Morales asks the UN and the Catholic Church for help to “pacify” Bolivia through the dialogue

Evo Morales.

Evo Morales. – Jair Cabrera Torres / dpa


The former president of Bolivia Evo Morales has asked for help this Wednesday from the United Nations and the Catholic Church, among others, to “pacify” the country through dialogue.

Morales asks the UN and the Catholic Church for help to “pacify” Bolivia through the dialogue
Morales asks the UN and the Catholic Church for help to “pacify” Bolivia through the dialogue

“I ask international organizations such as the UN, friendly countries of Europe and institutions such as the Catholic Church represented by the Pontiff to join us in the dialogue to pacify our beloved Bolivia,” he said in his Twitter account.

“Violence threatens life and social peace,” said the ex-president, who said Wednesday that “if the people ask for it,” he will return to the country to “pacify him.”

Morales, who has not clarified as what he would return, has been convinced that “sooner or later” he will return, although he has considered that “better as soon as possible”.

In this regard, the former leader has thanked the Mexican people and the head of the Government of Mexico City, Claudia Sheinbaum, “for the appointment of Distinguished Guest. In these difficult times for my dear Bolivia.”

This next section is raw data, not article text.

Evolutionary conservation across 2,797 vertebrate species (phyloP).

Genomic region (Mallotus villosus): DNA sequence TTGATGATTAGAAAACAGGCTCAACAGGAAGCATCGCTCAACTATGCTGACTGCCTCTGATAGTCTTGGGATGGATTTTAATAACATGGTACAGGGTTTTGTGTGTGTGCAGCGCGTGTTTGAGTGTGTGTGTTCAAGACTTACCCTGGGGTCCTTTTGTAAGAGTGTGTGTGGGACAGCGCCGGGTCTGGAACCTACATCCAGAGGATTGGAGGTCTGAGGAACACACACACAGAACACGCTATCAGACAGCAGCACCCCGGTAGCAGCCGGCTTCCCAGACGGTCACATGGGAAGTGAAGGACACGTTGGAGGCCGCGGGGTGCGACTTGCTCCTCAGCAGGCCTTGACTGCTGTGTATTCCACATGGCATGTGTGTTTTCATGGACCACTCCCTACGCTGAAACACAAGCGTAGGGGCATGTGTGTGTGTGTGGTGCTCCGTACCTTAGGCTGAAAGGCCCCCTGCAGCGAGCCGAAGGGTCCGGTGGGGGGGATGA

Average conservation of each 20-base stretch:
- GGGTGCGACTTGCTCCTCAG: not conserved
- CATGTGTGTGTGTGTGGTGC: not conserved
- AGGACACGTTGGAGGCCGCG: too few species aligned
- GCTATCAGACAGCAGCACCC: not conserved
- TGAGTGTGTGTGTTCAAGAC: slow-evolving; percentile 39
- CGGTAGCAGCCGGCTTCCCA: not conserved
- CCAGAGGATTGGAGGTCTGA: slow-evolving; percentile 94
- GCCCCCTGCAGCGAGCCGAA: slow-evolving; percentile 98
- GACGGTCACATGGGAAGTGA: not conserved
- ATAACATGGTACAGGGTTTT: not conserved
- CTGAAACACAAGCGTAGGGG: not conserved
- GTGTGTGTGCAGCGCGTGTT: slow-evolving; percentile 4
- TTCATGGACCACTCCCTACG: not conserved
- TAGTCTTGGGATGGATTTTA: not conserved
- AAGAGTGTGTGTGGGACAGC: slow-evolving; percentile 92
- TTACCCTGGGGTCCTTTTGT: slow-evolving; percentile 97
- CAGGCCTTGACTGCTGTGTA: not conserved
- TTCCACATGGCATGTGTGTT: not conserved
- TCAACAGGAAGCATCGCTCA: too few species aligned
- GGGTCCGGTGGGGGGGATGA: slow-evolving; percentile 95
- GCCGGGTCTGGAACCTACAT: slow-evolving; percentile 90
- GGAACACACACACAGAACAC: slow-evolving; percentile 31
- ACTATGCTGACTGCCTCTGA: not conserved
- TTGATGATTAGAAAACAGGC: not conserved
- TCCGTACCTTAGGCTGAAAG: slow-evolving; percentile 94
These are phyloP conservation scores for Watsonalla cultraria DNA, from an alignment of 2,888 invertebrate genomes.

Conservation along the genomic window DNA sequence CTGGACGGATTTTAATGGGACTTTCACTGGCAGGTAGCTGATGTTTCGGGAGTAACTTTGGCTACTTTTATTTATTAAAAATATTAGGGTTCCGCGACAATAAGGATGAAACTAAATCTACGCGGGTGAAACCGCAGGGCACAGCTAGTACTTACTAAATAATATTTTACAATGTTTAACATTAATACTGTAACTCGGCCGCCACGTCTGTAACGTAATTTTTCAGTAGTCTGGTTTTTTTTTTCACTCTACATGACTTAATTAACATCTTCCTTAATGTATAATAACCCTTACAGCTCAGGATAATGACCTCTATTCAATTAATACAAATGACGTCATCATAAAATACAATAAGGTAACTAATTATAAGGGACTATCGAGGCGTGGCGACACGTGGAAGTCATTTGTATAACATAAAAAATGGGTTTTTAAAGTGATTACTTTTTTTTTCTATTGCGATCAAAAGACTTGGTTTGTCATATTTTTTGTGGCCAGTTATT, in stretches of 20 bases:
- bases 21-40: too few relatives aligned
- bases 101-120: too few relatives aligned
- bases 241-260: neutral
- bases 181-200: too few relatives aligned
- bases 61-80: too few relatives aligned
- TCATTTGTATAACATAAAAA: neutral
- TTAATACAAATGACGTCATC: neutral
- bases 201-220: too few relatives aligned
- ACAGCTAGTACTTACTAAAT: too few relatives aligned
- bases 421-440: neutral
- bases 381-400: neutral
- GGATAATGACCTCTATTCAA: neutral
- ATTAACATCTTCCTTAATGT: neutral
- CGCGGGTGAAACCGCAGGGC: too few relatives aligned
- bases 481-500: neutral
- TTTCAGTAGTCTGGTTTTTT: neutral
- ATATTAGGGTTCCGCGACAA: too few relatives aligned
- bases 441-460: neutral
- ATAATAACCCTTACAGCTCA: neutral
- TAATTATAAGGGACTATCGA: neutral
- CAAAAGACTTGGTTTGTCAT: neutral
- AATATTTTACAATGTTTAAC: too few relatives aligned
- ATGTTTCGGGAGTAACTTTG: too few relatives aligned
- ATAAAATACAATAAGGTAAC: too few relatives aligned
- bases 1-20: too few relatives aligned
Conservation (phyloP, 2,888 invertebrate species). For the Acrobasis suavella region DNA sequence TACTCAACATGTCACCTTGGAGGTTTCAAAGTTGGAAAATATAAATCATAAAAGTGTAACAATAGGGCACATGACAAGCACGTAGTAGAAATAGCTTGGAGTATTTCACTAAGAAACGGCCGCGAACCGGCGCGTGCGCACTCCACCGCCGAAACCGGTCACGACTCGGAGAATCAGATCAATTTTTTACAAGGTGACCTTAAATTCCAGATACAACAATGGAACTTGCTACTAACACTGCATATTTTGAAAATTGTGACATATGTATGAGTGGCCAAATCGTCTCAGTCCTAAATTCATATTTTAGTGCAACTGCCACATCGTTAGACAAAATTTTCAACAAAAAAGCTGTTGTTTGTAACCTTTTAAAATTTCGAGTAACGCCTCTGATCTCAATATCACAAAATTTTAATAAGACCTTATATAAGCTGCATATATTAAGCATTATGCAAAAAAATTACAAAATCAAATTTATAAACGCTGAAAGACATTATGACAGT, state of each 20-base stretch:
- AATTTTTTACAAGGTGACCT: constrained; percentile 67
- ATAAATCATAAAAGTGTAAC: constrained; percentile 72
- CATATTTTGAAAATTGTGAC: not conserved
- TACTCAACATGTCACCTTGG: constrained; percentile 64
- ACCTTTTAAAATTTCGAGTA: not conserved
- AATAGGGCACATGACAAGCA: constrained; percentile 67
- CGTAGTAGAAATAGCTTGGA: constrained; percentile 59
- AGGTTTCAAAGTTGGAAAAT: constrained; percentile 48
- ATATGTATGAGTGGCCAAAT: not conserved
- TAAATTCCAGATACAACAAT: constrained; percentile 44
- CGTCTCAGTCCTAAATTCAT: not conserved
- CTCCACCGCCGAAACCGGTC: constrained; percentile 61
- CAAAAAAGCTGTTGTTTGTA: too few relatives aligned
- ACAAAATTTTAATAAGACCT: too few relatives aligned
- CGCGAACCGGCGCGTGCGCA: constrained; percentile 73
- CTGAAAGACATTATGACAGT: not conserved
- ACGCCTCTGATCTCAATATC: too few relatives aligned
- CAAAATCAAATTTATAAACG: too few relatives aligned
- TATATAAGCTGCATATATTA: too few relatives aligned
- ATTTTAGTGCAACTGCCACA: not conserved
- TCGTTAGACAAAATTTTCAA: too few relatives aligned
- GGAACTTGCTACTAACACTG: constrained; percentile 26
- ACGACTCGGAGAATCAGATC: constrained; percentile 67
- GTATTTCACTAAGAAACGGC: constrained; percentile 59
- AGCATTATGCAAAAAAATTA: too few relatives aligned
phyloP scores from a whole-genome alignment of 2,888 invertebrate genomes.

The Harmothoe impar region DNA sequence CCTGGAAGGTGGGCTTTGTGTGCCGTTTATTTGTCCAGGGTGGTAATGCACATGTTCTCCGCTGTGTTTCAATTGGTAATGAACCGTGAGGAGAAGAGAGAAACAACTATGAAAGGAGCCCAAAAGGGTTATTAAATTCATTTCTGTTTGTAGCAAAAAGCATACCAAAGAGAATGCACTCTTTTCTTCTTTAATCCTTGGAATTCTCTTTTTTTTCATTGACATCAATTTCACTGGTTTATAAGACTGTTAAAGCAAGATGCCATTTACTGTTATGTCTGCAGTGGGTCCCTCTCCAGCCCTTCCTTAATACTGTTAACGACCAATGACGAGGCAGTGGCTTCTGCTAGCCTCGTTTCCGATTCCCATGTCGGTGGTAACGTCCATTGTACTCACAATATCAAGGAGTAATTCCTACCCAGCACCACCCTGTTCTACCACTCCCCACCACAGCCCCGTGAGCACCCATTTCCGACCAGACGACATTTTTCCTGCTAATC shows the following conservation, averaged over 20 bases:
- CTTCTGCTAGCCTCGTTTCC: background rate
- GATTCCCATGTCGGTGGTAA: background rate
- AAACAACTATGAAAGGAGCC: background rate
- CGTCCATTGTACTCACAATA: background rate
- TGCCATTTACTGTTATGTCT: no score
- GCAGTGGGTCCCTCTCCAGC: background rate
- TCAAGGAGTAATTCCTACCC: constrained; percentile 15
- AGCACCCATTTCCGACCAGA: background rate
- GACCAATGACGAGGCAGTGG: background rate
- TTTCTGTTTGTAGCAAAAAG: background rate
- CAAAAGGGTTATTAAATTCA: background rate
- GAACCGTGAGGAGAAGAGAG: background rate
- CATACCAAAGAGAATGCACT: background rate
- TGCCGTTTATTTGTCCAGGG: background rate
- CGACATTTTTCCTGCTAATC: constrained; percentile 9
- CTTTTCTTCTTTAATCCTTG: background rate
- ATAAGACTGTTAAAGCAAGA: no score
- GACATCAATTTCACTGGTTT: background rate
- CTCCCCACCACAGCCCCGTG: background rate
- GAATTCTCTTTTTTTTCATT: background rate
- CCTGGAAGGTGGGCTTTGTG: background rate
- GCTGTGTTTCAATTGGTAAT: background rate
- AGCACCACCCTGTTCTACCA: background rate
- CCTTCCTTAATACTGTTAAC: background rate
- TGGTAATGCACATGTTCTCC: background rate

“This recognition represents solidarity with my brothers who struggle with democracy,” he said.

“Brothers, I reiterate my request for a national dialogue, where we are all represented, social movements, civic committees and political parties. If I can contribute with my presence to the peaceful solution to stop the violence and take care of life, I will do it for me dear Bolivia, “he said.

Morales has said he feels betrayed by the country's Armed Forces after they “suggest” him to resign and have branded the military request for “treason,” according to the local newspaper 'El País'.

“I can't understand it, I had good references from General (Williams) Kaliman. I had talked to the Armed Forces, they told me they were going to stay there. Then they asked for my resignation. It's another proof of the coup. Obviously, I I feel betrayed, “he said.

In an interview granted to the aforementioned media, Morales has insisted that he made decisions in favor of the Armed Forces, especially investments to equip them “all these years.” “But not to go against the people, but to defend the country,” he argued.

Hours before the resignation, General Kaliman read a document in which he suggested Morales's resignation with the aim of pacifying the country. The announcement was the final thrust for the Government of the Socialism Movement (MAS), which was under pressure from the mobilizations led by the Pro Santa Cruz Committee.

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